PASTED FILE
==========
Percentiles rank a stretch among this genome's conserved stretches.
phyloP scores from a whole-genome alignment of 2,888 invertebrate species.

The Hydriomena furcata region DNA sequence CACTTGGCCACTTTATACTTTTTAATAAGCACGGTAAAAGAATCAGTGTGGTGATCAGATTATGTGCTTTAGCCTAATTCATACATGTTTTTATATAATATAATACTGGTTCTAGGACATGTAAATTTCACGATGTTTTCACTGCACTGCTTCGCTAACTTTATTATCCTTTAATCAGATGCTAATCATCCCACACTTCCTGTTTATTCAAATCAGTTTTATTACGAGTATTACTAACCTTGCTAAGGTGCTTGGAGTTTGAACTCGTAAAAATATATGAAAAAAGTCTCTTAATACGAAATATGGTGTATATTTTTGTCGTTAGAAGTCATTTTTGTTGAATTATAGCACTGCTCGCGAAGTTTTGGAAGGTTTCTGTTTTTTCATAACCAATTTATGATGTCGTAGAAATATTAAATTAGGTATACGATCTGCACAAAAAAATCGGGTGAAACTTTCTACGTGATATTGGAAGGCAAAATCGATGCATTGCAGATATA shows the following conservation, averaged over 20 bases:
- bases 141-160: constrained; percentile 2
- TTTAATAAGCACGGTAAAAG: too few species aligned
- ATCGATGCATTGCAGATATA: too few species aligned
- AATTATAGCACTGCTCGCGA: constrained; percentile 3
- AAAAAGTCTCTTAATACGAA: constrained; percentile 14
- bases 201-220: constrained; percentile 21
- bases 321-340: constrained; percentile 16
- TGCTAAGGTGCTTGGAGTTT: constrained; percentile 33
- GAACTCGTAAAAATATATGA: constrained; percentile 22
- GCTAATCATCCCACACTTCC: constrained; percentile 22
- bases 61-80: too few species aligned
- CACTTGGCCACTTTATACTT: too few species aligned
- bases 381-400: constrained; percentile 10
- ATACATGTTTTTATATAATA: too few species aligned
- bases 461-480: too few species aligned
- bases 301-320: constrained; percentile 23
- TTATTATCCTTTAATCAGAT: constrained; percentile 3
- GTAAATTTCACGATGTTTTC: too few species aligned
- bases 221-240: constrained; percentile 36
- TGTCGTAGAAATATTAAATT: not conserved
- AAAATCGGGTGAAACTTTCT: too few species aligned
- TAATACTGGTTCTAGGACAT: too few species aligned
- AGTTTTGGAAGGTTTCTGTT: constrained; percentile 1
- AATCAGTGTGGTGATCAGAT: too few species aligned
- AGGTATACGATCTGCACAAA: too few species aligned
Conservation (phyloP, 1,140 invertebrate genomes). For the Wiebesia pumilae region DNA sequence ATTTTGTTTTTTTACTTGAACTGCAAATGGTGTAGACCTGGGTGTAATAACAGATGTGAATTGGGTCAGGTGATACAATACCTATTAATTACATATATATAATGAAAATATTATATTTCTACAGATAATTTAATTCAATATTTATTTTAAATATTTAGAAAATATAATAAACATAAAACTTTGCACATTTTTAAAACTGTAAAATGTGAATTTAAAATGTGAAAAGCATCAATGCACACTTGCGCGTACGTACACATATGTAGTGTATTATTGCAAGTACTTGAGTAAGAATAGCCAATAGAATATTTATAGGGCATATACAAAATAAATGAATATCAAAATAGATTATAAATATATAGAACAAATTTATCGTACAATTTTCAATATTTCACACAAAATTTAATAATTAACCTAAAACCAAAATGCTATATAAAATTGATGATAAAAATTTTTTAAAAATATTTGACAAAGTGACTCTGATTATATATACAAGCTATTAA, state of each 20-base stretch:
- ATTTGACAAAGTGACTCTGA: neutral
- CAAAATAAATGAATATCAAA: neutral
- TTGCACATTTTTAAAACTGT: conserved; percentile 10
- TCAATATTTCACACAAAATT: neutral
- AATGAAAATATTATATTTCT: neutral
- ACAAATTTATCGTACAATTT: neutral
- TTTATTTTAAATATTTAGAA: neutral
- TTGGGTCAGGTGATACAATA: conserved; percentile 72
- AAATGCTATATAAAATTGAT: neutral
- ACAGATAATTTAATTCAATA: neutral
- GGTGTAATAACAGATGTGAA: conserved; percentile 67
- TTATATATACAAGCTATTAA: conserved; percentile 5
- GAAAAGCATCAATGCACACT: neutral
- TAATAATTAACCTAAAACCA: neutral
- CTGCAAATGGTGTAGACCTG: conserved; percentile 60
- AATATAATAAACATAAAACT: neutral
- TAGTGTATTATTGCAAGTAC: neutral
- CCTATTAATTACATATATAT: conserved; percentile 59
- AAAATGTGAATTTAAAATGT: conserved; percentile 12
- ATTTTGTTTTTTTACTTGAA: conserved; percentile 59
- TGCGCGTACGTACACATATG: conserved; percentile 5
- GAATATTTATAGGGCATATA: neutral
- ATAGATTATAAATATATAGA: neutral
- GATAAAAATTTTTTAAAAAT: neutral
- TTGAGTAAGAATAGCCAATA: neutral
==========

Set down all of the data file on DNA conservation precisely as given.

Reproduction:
Percentiles rank a stretch among this genome's conserved stretches.
phyloP scores from a whole-genome alignment of 2,888 invertebrate species.

The Hydriomena furcata region DNA sequence CACTTGGCCACTTTATACTTTTTAATAAGCACGGTAAAAGAATCAGTGTGGTGATCAGATTATGTGCTTTAGCCTAATTCATACATGTTTTTATATAATATAATACTGGTTCTAGGACATGTAAATTTCACGATGTTTTCACTGCACTGCTTCGCTAACTTTATTATCCTTTAATCAGATGCTAATCATCCCACACTTCCTGTTTATTCAAATCAGTTTTATTACGAGTATTACTAACCTTGCTAAGGTGCTTGGAGTTTGAACTCGTAAAAATATATGAAAAAAGTCTCTTAATACGAAATATGGTGTATATTTTTGTCGTTAGAAGTCATTTTTGTTGAATTATAGCACTGCTCGCGAAGTTTTGGAAGGTTTCTGTTTTTTCATAACCAATTTATGATGTCGTAGAAATATTAAATTAGGTATACGATCTGCACAAAAAAATCGGGTGAAACTTTCTACGTGATATTGGAAGGCAAAATCGATGCATTGCAGATATA shows the following conservation, averaged over 20 bases:
- bases 141-160: constrained; percentile 2
- TTTAATAAGCACGGTAAAAG: too few species aligned
- ATCGATGCATTGCAGATATA: too few species aligned
- AATTATAGCACTGCTCGCGA: constrained; percentile 3
- AAAAAGTCTCTTAATACGAA: constrained; percentile 14
- bases 201-220: constrained; percentile 21
- bases 321-340: constrained; percentile 16
- TGCTAAGGTGCTTGGAGTTT: constrained; percentile 33
- GAACTCGTAAAAATATATGA: constrained; percentile 22
- GCTAATCATCCCACACTTCC: constrained; percentile 22
- bases 61-80: too few species aligned
- CACTTGGCCACTTTATACTT: too few species aligned
- bases 381-400: constrained; percentile 10
- ATACATGTTTTTATATAATA: too few species aligned
- bases 461-480: too few species aligned
- bases 301-320: constrained; percentile 23
- TTATTATCCTTTAATCAGAT: constrained; percentile 3
- GTAAATTTCACGATGTTTTC: too few species aligned
- bases 221-240: constrained; percentile 36
- TGTCGTAGAAATATTAAATT: not conserved
- AAAATCGGGTGAAACTTTCT: too few species aligned
- TAATACTGGTTCTAGGACAT: too few species aligned
- AGTTTTGGAAGGTTTCTGTT: constrained; percentile 1
- AATCAGTGTGGTGATCAGAT: too few species aligned
- AGGTATACGATCTGCACAAA: too few species aligned
Conservation (phyloP, 1,140 invertebrate genomes). For the Wiebesia pumilae region DNA sequence ATTTTGTTTTTTTACTTGAACTGCAAATGGTGTAGACCTGGGTGTAATAACAGATGTGAATTGGGTCAGGTGATACAATACCTATTAATTACATATATATAATGAAAATATTATATTTCTACAGATAATTTAATTCAATATTTATTTTAAATATTTAGAAAATATAATAAACATAAAACTTTGCACATTTTTAAAACTGTAAAATGTGAATTTAAAATGTGAAAAGCATCAATGCACACTTGCGCGTACGTACACATATGTAGTGTATTATTGCAAGTACTTGAGTAAGAATAGCCAATAGAATATTTATAGGGCATATACAAAATAAATGAATATCAAAATAGATTATAAATATATAGAACAAATTTATCGTACAATTTTCAATATTTCACACAAAATTTAATAATTAACCTAAAACCAAAATGCTATATAAAATTGATGATAAAAATTTTTTAAAAATATTTGACAAAGTGACTCTGATTATATATACAAGCTATTAA, state of each 20-base stretch:
- ATTTGACAAAGTGACTCTGA: neutral
- CAAAATAAATGAATATCAAA: neutral
- TTGCACATTTTTAAAACTGT: conserved; percentile 10
- TCAATATTTCACACAAAATT: neutral
- AATGAAAATATTATATTTCT: neutral
- ACAAATTTATCGTACAATTT: neutral
- TTTATTTTAAATATTTAGAA: neutral
- TTGGGTCAGGTGATACAATA: conserved; percentile 72
- AAATGCTATATAAAATTGAT: neutral
- ACAGATAATTTAATTCAATA: neutral
- GGTGTAATAACAGATGTGAA: conserved; percentile 67
- TTATATATACAAGCTATTAA: conserved; percentile 5
- GAAAAGCATCAATGCACACT: neutral
- TAATAATTAACCTAAAACCA: neutral
- CTGCAAATGGTGTAGACCTG: conserved; percentile 60
- AATATAATAAACATAAAACT: neutral
- TAGTGTATTATTGCAAGTAC: neutral
- CCTATTAATTACATATATAT: conserved; percentile 59
- AAAATGTGAATTTAAAATGT: conserved; percentile 12
- ATTTTGTTTTTTTACTTGAA: conserved; percentile 59
- TGCGCGTACGTACACATATG: conserved; percentile 5
- GAATATTTATAGGGCATATA: neutral
- ATAGATTATAAATATATAGA: neutral
- GATAAAAATTTTTTAAAAAT: neutral
- TTGAGTAAGAATAGCCAATA: neutral